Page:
Walker was known as a gym rat, always watching film. Interestingly, both the football and basketball coaches at Elizabeth said Thomas was the kind of guy who wasn't afraid to talk to his teammates when things needed to be said. He wasn't loud about it. It was just his way.
There's nothing fancy about Elizabeth, including its football complex. Trucks roll by on Route 1, just past the maintenance shed and the auto-glass place and the brick twins. The football produced there is good but it's not a Friday Night Lights type of place. Ask a maintenance worker about the two guys from Elizabeth now starring at Temple, he'll tell you, "I'm more of a pro guy."
Ask an older man eating a bacon and egg sandwich at a local diner, he'll know that Temple beat Penn State, but he won't know that Temple's starting quarterback and tailback both came from town.
This was the town that shaped him, Thomas said.
"It's definitely a hard-nosed, tough city," Thomas said of Elizabeth. "Things go on that your average teenager shouldn't see in his day."
Now, Temple coach Matt Rhule will tell you that yes, he heard his quarterback tout the tailback - Rhule had asked Walker about Thomas even during the recruiting process. But it wasn't lobbying that got Thomas on the field, the coach made clear.
"P.J. kept saying, 'He can play running back, he can play running back,' but you know the first couple of years we had to handle depth issues at different positions so he played corner," Rhule said.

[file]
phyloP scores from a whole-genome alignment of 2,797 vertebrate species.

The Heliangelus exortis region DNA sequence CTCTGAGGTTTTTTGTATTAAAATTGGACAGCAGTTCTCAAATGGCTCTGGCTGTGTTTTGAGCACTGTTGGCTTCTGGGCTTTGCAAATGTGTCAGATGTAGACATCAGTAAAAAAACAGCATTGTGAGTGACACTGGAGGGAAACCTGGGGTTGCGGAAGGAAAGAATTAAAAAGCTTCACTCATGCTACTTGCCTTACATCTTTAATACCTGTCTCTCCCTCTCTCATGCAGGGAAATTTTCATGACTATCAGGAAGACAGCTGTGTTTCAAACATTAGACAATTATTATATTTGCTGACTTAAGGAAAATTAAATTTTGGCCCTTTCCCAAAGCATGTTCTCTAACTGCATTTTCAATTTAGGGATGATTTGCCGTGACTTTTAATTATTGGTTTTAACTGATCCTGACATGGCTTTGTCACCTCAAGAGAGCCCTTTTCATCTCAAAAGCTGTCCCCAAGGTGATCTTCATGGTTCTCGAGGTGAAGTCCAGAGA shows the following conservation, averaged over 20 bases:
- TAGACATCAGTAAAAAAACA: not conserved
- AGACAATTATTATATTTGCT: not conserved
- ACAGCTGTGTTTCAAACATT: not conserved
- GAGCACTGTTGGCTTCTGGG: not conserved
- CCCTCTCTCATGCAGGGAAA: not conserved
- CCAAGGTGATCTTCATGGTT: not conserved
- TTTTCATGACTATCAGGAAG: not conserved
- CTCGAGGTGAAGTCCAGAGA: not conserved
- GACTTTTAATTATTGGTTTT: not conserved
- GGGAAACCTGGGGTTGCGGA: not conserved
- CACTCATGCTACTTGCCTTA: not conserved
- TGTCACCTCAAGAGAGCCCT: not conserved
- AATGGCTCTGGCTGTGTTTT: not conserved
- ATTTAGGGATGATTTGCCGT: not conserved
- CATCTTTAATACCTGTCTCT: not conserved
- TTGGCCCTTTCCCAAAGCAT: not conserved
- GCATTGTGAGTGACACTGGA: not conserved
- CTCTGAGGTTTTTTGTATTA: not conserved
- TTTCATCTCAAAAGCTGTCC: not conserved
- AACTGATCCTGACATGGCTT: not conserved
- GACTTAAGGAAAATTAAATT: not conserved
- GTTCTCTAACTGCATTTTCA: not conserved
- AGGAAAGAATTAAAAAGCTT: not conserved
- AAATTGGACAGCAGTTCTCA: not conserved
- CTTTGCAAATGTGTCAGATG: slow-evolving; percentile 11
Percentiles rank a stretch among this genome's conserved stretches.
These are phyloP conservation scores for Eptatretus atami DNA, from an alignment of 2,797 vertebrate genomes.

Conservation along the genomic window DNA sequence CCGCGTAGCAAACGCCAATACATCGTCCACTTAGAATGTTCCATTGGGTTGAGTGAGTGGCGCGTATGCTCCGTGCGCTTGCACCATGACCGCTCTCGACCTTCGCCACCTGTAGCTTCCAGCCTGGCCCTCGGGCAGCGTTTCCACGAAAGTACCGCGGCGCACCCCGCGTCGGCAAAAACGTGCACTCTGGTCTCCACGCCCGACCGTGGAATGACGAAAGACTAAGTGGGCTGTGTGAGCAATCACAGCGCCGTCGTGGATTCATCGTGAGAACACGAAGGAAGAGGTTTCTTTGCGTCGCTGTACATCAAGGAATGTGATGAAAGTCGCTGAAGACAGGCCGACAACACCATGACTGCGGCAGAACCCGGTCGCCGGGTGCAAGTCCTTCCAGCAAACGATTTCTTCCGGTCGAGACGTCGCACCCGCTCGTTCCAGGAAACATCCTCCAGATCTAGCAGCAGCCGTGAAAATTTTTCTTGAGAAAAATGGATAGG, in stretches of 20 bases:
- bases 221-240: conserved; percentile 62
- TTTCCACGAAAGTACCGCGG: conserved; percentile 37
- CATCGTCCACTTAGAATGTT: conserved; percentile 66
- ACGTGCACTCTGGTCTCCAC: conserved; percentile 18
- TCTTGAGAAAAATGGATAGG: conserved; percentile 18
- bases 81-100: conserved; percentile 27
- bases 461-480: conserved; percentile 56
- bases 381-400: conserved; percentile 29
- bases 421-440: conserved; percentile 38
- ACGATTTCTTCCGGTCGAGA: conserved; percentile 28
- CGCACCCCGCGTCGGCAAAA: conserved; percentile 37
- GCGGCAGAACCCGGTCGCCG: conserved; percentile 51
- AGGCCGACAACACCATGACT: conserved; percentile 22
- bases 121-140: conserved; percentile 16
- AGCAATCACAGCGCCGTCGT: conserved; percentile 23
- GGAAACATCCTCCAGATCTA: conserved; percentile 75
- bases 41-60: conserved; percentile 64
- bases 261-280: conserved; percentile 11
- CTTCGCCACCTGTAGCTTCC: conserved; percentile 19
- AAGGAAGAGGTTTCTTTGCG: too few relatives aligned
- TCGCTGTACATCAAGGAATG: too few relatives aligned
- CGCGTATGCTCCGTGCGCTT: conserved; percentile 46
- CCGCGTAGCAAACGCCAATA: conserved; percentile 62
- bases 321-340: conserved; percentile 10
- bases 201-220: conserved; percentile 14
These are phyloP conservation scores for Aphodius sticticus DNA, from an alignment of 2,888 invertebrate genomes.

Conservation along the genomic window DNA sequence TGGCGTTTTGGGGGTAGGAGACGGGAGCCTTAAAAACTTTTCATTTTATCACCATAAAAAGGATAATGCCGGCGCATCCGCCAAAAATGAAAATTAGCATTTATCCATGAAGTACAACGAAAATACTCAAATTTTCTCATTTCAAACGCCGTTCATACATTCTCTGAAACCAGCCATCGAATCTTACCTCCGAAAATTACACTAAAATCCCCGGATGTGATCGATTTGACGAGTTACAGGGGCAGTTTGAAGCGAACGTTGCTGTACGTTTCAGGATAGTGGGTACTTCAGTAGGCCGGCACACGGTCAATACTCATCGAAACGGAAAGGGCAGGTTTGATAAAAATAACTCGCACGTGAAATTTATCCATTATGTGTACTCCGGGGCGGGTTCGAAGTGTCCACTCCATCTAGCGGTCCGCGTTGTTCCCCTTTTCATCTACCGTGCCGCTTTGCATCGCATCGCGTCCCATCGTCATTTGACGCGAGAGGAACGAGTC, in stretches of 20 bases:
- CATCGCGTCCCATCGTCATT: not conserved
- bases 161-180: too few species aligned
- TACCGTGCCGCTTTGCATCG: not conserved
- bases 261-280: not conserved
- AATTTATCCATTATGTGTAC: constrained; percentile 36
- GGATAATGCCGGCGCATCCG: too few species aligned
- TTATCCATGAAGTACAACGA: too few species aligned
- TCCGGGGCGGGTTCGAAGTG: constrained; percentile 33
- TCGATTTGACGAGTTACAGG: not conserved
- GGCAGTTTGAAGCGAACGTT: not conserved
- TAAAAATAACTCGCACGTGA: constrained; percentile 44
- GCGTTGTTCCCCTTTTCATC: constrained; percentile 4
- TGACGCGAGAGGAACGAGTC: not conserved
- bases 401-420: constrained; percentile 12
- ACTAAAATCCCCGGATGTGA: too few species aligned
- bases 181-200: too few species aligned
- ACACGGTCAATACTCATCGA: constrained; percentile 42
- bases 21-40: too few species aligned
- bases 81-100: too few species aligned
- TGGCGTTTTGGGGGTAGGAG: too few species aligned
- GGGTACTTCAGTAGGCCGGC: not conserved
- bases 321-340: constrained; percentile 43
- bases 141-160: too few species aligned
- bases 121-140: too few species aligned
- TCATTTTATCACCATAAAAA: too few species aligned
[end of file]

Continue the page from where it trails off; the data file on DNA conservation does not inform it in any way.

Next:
Rhule put it this way: "The first move we make is to help the team, the second move is to put you in your best position."
While as elusive as ever, Thomas wasn't a skinny kid anymore.
"I think it's just maturing, development," Rhule said of the final step. "You know he was 170 pounds, even last year he was like 177. It's hard to be a running back at 177. Now he's like 191 . . . When your program gets established, you'd like to redshirt a kid, play him a little bit their second year, then this would be their sophomore year, their first year really playing. We didn't have that luxury before. So Jahad was playing really before his body was ready. You could see the things he could do, but he just wasn't physically ready to do the things he's doing right now."
He's not just making people miss, Rhule said. He's also putting his head down and being really physical. He's not just taking off for 56 yards against Cincinnati and spinning by Penn State defenders.
"We thought he'd be the guy who splits carries - now he's the guy," Rhule said.
Thomas always had some perspective about his path. Go back to his freshman year at high school. Thomas still played football that year. He just played Pop Warner for the last time. There were no playoffs or anything like that on the freshman team, he said. Even then, this kid wanted to play for some real stakes.
Temple's Jahad Thomas leads the Football Bowl Subdivision in all-purpose yards with 246 per game.
Thomas ranks third in rushing with 55 carries for 328 yards (164 per game) and 11th in kickoff returns with 5 for 168 yards (33.6 average).